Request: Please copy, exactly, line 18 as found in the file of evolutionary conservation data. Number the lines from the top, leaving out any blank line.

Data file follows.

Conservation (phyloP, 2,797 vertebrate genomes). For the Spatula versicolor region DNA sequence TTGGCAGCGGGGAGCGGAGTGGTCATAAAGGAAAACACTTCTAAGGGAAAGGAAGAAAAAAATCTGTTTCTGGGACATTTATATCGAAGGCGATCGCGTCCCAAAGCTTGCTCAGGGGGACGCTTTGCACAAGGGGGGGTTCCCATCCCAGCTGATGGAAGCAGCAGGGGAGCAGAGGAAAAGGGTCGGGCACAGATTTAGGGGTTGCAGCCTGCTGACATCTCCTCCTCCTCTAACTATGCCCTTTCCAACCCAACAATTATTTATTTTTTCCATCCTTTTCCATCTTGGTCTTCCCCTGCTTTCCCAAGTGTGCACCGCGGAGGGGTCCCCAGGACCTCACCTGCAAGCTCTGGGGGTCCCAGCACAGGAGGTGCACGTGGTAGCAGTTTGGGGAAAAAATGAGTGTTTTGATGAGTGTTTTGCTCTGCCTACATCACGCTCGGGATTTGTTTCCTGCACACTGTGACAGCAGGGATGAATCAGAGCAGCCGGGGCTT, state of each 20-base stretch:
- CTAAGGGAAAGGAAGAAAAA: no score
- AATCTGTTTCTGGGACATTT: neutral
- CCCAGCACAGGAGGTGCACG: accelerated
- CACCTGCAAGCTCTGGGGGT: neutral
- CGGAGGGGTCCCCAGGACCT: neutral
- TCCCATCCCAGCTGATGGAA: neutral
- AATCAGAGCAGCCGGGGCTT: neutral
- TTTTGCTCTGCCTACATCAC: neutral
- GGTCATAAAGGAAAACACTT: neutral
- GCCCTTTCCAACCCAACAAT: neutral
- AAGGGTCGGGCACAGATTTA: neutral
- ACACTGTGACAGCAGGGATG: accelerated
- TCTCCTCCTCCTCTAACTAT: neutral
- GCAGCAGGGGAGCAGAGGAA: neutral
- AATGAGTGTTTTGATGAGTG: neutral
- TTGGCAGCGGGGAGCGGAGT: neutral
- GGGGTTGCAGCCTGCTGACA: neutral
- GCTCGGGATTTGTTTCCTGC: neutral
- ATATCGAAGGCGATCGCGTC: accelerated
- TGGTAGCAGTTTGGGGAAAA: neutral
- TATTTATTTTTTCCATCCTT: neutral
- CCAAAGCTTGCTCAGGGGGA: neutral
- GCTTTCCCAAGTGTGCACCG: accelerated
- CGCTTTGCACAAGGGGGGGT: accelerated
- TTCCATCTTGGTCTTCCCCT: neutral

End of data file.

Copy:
- GGGGTTGCAGCCTGCTGACA: neutral